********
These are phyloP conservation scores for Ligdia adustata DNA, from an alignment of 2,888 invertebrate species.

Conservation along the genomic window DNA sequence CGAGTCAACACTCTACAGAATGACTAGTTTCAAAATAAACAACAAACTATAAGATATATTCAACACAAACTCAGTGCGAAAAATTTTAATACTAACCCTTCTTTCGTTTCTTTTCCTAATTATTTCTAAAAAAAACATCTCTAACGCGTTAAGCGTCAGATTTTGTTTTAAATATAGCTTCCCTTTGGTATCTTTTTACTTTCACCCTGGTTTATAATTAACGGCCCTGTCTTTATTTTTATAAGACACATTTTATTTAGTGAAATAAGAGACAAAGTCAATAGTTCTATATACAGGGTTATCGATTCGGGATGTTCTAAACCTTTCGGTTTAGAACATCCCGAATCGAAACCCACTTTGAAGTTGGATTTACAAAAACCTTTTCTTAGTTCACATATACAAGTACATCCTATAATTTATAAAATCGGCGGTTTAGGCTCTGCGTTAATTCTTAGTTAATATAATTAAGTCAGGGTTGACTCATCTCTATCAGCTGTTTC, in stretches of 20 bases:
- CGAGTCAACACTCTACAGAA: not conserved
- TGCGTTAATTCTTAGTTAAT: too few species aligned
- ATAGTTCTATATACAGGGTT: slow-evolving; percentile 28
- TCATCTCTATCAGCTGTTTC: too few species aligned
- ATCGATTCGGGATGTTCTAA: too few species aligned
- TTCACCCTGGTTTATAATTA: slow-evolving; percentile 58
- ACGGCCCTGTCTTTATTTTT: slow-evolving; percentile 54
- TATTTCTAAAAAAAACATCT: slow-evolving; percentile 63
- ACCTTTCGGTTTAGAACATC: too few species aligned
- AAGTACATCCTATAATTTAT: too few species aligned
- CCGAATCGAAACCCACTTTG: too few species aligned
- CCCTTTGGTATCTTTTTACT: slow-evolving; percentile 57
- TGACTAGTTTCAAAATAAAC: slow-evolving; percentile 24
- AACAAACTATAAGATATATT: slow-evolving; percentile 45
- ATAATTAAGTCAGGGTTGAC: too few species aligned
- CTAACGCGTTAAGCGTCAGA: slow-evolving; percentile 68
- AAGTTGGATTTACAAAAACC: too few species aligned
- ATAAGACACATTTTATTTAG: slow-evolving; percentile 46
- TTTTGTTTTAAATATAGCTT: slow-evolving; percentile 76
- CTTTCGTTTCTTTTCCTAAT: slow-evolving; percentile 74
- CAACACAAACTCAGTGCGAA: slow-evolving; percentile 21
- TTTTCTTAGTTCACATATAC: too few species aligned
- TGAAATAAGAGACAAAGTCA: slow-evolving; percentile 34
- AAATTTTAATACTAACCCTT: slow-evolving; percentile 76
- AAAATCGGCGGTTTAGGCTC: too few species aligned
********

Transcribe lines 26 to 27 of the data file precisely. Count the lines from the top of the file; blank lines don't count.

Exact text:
- AAATTTTAATACTAACCCTT: slow-evolving; percentile 76
- AAAATCGGCGGTTTAGGCTC: too few species aligned